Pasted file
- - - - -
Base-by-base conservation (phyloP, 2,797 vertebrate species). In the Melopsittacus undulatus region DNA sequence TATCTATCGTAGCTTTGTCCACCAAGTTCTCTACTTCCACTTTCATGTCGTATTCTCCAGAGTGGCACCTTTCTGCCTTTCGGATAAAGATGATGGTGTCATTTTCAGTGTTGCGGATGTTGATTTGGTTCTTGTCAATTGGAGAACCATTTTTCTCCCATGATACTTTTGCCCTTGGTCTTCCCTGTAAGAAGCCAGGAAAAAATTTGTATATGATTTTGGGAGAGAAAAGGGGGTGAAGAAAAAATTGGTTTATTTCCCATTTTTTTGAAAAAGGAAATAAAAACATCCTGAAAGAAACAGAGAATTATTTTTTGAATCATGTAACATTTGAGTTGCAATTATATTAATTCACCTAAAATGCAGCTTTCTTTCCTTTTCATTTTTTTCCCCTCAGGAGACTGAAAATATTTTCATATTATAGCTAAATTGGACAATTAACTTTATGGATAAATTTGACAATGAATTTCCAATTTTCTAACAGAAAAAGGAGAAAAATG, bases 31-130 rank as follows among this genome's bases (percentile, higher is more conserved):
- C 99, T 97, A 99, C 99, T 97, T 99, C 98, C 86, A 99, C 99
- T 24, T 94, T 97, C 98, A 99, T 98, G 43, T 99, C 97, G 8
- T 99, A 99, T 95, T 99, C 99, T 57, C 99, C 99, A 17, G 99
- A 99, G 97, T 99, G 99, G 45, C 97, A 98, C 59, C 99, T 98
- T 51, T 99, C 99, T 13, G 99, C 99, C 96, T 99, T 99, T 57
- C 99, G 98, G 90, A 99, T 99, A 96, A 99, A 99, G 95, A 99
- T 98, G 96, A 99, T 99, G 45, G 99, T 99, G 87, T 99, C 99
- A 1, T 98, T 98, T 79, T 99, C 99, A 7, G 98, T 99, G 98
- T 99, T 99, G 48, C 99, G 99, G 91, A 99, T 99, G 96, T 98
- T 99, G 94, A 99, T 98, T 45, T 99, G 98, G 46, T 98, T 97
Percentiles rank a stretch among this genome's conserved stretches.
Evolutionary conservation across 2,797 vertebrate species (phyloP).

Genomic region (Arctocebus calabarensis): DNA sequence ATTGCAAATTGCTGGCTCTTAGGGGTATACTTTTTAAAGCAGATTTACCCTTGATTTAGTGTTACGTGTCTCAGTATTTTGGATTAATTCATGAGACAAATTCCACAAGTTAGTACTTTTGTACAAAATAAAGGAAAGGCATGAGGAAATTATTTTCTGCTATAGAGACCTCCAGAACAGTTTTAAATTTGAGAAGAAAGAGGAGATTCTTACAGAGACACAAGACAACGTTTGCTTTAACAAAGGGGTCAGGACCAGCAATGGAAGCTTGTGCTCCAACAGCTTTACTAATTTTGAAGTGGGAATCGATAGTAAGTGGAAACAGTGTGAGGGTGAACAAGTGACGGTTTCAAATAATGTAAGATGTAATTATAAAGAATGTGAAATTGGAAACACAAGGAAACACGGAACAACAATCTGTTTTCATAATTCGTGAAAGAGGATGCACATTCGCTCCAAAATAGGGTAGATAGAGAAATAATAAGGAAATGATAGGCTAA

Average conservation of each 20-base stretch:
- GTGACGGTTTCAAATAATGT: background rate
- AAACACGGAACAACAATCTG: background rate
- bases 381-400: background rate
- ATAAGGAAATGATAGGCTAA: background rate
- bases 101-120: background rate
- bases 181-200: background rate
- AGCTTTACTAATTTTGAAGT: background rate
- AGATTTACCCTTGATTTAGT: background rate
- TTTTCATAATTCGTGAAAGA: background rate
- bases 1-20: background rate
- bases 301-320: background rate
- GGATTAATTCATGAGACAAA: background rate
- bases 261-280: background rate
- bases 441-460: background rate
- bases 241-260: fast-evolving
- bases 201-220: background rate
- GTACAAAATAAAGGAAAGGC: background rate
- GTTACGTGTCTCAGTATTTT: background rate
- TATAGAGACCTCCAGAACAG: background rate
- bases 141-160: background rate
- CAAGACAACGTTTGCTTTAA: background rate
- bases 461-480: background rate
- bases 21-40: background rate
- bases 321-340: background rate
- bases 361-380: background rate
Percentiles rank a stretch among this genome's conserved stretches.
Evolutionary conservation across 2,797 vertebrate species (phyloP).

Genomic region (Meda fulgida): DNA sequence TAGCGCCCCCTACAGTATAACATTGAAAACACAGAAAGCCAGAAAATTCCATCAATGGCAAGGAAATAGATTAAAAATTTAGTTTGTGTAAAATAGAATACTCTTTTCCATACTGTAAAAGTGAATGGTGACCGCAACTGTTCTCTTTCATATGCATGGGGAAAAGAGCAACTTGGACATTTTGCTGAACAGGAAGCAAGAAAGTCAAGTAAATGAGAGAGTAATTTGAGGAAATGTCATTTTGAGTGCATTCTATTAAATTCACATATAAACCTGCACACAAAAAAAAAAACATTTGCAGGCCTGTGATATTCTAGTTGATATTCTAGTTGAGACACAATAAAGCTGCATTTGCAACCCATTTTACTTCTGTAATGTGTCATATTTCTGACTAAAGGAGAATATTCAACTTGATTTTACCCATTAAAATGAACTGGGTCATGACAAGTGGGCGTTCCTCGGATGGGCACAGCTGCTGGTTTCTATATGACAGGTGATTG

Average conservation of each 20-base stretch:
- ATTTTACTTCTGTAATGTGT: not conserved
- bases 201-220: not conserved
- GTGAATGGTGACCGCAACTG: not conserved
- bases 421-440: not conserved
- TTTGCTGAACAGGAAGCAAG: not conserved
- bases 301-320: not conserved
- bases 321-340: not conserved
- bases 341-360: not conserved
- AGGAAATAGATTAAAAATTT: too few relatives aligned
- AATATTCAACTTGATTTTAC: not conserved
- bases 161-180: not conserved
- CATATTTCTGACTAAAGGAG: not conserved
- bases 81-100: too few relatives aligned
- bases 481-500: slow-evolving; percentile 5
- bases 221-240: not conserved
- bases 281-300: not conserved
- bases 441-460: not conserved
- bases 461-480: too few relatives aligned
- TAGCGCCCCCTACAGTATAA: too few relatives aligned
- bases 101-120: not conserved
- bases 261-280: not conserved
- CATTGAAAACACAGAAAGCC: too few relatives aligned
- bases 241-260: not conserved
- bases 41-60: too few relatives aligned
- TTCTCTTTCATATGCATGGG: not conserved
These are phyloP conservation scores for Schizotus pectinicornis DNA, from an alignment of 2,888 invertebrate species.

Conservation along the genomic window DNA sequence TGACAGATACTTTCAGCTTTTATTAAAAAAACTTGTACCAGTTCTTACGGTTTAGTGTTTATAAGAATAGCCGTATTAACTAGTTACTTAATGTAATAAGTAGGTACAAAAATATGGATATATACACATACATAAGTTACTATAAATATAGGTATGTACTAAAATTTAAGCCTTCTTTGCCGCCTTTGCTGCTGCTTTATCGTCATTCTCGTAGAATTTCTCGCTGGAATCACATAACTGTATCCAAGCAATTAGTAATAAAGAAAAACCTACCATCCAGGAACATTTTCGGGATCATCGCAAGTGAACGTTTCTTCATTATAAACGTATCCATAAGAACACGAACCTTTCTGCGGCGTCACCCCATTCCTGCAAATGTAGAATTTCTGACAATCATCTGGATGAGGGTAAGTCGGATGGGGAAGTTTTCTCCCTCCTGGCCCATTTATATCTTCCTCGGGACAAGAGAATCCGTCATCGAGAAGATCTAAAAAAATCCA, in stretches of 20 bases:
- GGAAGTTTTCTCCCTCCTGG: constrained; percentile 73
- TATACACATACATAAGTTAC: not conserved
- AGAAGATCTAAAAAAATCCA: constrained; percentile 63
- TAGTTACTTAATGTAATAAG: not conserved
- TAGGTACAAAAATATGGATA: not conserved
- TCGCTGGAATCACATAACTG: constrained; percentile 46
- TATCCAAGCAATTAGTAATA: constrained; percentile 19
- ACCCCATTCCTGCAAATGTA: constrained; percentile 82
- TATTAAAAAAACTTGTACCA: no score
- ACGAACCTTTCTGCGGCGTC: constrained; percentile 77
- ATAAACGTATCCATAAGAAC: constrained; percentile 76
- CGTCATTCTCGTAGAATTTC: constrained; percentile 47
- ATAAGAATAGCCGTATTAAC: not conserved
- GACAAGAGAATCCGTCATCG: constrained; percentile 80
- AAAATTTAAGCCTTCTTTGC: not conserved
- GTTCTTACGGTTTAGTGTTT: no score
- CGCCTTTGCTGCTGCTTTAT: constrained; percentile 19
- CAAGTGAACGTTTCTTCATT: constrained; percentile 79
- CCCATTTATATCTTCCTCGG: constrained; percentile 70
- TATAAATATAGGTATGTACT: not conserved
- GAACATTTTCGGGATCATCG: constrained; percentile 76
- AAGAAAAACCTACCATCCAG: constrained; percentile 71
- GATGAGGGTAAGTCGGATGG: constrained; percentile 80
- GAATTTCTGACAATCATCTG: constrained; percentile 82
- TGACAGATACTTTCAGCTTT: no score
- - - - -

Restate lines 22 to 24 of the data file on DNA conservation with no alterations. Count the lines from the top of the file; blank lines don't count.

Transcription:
- AGCTTTACTAATTTTGAAGT: background rate
- AGATTTACCCTTGATTTAGT: background rate
- TTTTCATAATTCGTGAAAGA: background rate